Prendiamoci cura della Terra

The sub-products of the olive supply chain: from discharges to resources

Questa immagine ha l'attributo alt vuoto; il nome del file è slider-olio-1-1024x420.jpg

The culture and culture of the olive tree have been handed down over time by the farming tradition, repeating every autumn the whole process of harvesting and pressing the olives.

The pressing technique has been refined over time, with the production of cutting-edge tools and machinery to meet the needs of manufacturers, both in terms of product quality and process yield and environmental sustainability.

The process of mechanical extraction to which the drupes are subjected generates not only virgin or extra virgin oil, but also by-products such as virgin sansa and vegetation waters, which together constitute both a cost and a problem with regard to their disposal.

The virgin sansa, ie the solid part that remains after extraction (skins, pulp and peanuts) is generally sold to sansifici who subject it to further extraction (this time with solvent, then chemical) to obtain the pomace oil, less noble than virgin oil; the exhausted pomace and the pits are both used as biomass to produce energy (eg boilers).

The management of vegetation waters, on the other hand, is more complex, due to the potential pollution they cause to land, groundwater and human health. The vegetation waters are essentially constituted by the aqueous fraction originally contained in the olives and then by the soluble substances dissolved in the drupes themselves, as well as by the water added to the plants during the pressing to facilitate the separation of the oil from the solid fraction.

The organic load of the vegetation waters is therefore very high. Although some mineral components are necessary to the land for agricultural use (eg nitrogen, phosphorus, potassium, magnesium), the phenolic concentrations are not very biodegradable and have difficulty in being treated in conventional sewage plants, if not with very high levels. management costs. However, a possible solution consists in the controlled spreading in terms of time and surface, of the oil waste on agricultural land, for fertirrigation, whose environmental impact is limited and does not cause pollution to surface water and groundwater, instead affecting positive effects on the land agricultural products, thanks to their greater humification and the provision of fertilising substances.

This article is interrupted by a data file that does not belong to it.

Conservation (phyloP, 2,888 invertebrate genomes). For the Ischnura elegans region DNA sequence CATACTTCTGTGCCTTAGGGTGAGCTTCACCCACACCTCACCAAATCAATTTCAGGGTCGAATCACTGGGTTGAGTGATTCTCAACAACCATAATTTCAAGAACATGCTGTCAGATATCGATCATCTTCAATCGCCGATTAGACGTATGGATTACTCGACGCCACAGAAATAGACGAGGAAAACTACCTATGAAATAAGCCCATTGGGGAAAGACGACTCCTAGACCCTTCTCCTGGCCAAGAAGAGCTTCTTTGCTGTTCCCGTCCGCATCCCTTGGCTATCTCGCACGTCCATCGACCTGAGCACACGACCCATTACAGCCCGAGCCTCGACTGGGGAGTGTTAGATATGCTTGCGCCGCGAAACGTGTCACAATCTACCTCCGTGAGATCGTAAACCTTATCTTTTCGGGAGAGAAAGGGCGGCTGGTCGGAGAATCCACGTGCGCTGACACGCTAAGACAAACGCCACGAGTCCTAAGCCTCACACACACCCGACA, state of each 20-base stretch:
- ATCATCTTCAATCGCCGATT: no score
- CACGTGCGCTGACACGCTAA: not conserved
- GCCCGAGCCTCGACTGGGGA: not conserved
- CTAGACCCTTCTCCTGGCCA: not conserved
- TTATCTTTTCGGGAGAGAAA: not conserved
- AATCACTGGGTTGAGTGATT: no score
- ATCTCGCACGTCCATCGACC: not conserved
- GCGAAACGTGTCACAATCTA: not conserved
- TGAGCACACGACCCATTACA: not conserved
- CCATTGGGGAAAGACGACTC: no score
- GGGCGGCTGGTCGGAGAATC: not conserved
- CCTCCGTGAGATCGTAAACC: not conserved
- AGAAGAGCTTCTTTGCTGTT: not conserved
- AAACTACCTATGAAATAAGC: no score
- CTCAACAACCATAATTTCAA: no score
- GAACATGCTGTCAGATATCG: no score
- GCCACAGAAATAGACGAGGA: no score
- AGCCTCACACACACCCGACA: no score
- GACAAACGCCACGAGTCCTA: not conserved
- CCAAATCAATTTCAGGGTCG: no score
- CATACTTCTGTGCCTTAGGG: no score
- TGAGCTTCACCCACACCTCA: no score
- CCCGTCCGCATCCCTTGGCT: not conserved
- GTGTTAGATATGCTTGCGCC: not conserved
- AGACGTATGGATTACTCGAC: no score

To understand how to best exploit these by-products, converting them from problem to useful resource, you need to take a step back and change perspective: if we compare the composition of the olive and in particular its richness in bioactive substances and antioxidants (phenols), with what is the phenolic profile of extra virgin olive oil we immediately realize that the extractive yield of these compounds is absolutely limited: it is estimated that only a small percentage of the phenols of the olives can pass into oil, while the remaining 97% -98% is lost in the vegetation waters and in the sanse. It goes without saying that the secondary products of mechanical extraction should not be seen more as by-products, but as a source of bioactive phenolic compounds to be exploited in the human, zootechnical or agricultural sectors in general.

Through innovative filtration processes it is possible to obtain from the water of vegetation clean water, reusable in the supply chain itself, a muddy residue to be disposed and about 15% of polyphenol concentrate, which can be used in various sectors, from food to cosmetics, ‘agricultural. The research is in fact working on the development of products obtained from the olive production chain and rich in bioactive phenolic substances, both as ingredients in the food industry with antioxidant and anti-microbial action (eg use of phenols in meat and sausages in order to replace / reduce the use of synthetic anti-oxidants and antimicrobials such as nitrites and nitrates, addition of phenols to stabilize frying oil and reduce the genesis of toxic compounds related to lipid thermodegradation), which for the production of functional foods (olive oils with functional properties, bakery products, fermented milk, fresh cheeses, ready-made sauces and non-alcoholic beverages enriched with bioactive phenolic substances). Recently, zootechnical supplements have also been developed, developed from pomace and concentrates of vegetation waters, which have been administered to animals of different species (ovine, bovine, buffalo and swine) obtaining, with the same production performance, an improvement the quality of milk and meat in terms of acidic fat composition and oxidation stability.

In light of these considerations it is clear that these secondary products, if properly treated, can represent precious resources, both energy and environmental that nutritional, useful for the development of a production and consumption system focused on the “bioeconomy“, ie an economy based on the sustainable use of renewable natural resources and their transformation into final or intermediate goods and services, according to criteria of “circularity”, recovery and valorisation of waste and process residues.


Maurizio Servili, Esposto Sonia, Taticchi Agnese, Urbani Stefania, Veneziani Gian Luca, Selvaggini Roberto. “I residui della produzione olearia stato della ricerca. NUOVE FRONTIERE PER L’OLIVICOLTURA.” Riva del Garda, 14 febbraio 2014.


Author: Chiara Sanmartin. Researcher in Food Technology at the University of Pisa. Holder of the course of “Composition and Analysis of Food Products” within the Master’s Degree Course in “Biosafety and Quality of Food” – Interdepartmental Agricultural Sciences and Veterinary Sciences of Pisa.

Translation by Maria Antonietta Sessa